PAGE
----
As a rock photographer, Gruen has witnessed a number of key moments in rock history. His website (bobgruen.com) features pages upon pages of photos he has taken of icons such as Aerosmith, Black Sabbath, Eric Clapton, Elvis Presley, and the Who. Gruen, who has published two books of his photos of John Lennon, will be at the Rock and Roll Hall of Fame on March 29 to present a "slide talk" featuring over 100 of his photos of Lennon, whom he knew for nine years.
Though he has documented some of rock's most important moments, Gruen isn't about to wax philosophical about what any of those events might have meant; he prefers to think of himself as a guy with a camera who likes to party with the stars.
"I don't try to put things in perspective," Gruen says via phone from his home in New York. "I look ahead and just keep doing it. Looking back, it does seem that something happened in the world of rock and roll in the late '60s and all through the '70s that affected not just the way people dance, but the way they think and how they get together and relate to things. To me, I didn't really seek it out as much as I was a part of it. I thought it was better than working in an office."
Gruen grew up on Long Island and was introduced to photography by his mother at an early age. By the time he was 11, he was photographing schoolmates in summer-camp plays. When he turned 18, he moved to Greenwich Village and lived with musicians. After he shot the Newport Folk Festival in 1965, his work began earning him admirers in high places. Among the artists he photographed were Ike and Tina Turner, the Bee Gees, and Tommy James & the Shondells. He met Lennon and his wife, Yoko Ono, through a writer friend who was doing a story on the former Beatle. Like other artists, Lennon became enamored of Gruen's work and called on him regularly. Gruen's chronicling of Lennon blossomed into a friendship, as the photographer recalls it. That Gruen was Lennon's friend and not just another photographer is a point heavily emphasized in Listen to These Pictures: Photographs of John Lennon, a Gruen book published in 1985 that is now out of print.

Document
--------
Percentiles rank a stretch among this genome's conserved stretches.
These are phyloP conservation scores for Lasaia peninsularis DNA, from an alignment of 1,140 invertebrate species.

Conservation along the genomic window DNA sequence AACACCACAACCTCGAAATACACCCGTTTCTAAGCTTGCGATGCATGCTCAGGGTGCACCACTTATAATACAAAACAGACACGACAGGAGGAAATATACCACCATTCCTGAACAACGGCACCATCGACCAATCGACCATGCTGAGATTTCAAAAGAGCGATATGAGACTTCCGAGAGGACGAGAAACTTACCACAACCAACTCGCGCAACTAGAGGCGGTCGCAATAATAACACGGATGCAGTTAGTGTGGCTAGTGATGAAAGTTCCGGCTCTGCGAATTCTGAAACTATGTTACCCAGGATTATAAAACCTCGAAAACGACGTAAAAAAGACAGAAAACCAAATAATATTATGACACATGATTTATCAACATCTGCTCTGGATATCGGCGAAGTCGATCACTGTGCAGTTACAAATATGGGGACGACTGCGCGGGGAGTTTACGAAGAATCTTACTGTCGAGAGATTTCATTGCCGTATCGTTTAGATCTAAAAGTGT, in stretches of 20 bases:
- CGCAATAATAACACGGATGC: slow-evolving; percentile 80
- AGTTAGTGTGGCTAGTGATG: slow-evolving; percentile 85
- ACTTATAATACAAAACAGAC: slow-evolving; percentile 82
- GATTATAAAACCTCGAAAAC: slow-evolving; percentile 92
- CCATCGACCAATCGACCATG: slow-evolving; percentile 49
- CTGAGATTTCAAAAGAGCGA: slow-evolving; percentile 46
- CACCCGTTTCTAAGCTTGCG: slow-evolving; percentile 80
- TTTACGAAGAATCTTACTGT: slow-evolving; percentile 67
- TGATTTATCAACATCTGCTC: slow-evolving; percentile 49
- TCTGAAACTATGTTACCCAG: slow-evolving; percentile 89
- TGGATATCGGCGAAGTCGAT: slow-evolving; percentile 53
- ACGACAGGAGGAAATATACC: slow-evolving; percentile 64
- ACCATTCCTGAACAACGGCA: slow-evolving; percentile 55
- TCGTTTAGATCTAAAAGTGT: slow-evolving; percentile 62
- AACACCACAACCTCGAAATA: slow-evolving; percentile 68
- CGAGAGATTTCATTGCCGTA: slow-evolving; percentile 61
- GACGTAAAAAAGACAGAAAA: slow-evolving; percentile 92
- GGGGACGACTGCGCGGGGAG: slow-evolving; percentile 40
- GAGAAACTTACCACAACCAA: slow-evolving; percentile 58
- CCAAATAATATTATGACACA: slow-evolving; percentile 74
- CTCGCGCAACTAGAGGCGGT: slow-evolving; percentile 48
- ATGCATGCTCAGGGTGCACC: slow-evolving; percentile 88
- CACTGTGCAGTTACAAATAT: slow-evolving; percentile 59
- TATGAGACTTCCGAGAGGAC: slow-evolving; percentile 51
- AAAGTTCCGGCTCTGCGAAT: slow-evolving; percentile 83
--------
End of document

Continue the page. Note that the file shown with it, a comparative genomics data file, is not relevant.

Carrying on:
"Because we were friends, there was a relaxed intimacy, and he wasn't posing," Gruen says. "I had the freedom to take photos all the time and just stop by and drop in, even more than most friends. I just had a kind of access.
"As I realized that more and more people were turned away, and I could come in at two in the morning, it started to be a responsibility, that I had to go."
The photos in Listen to These Pictures are indeed candid. Highlights include images of Lennon and Ono working with Mick Jagger in the studio and Gruen's iconic shot of Lennon making the peace sign in front of the Statue of Liberty. But one can't help but think that there's a side to Lennon that's not exposed here. After all, in the narrative that accompanies the photos, Gruen recounts one night when Lennon was so upset that he started cursing, using words that Gruen says he "never heard before or since." And Lennon's relationship with Ono in New York -- at the time they were holed up at the Dakota Hotel -- has often been described by Lennon biographers as one of the most difficult periods of his life. Yet Gruen, who says he "tends not to read" most of the material written about Lennon because it's "generally not true," maintains that Lennon was content up until the time of his death in 1980.
"Most of the time, when I saw him, he was pretty happy," he says. "There are some people who said that he should go out drinking with the boys, and that 'that woman' was keeping him home. But when he was out drinking with the boys, he wasn't really happy about it. When I saw him when Sean was born, it was one of the happiest days of his life."
Perhaps most indicative of Gruen's approach to photographing the stars is the section of his website titled "photos of Bob with famous folks." There, Gruen can be seen mugging with artists such as Kiss, Iggy Pop, Deborah Harry, and the Sex Pistols. It's enough to suggest that there's a fine line separating Gruen from fanatics who go backstage with disposable cameras. Gruen admits his goal is to "flatter" his subjects, and he even allows artists to pick and choose the photos he uses for exhibits and publication.
"I know a few colleagues who make a point of trying to embarrass people," Gruen says. "One woman told me her idea was to show something about someone's personality that's not usually seen, something they try to keep hidden. I told her I do the opposite: I like people to look at my pictures and say that that's exactly the way they feel about themselves. I think one of my favorite compliments that I've gotten from all kinds of people is when they ask me for an extra photo to send to their mother."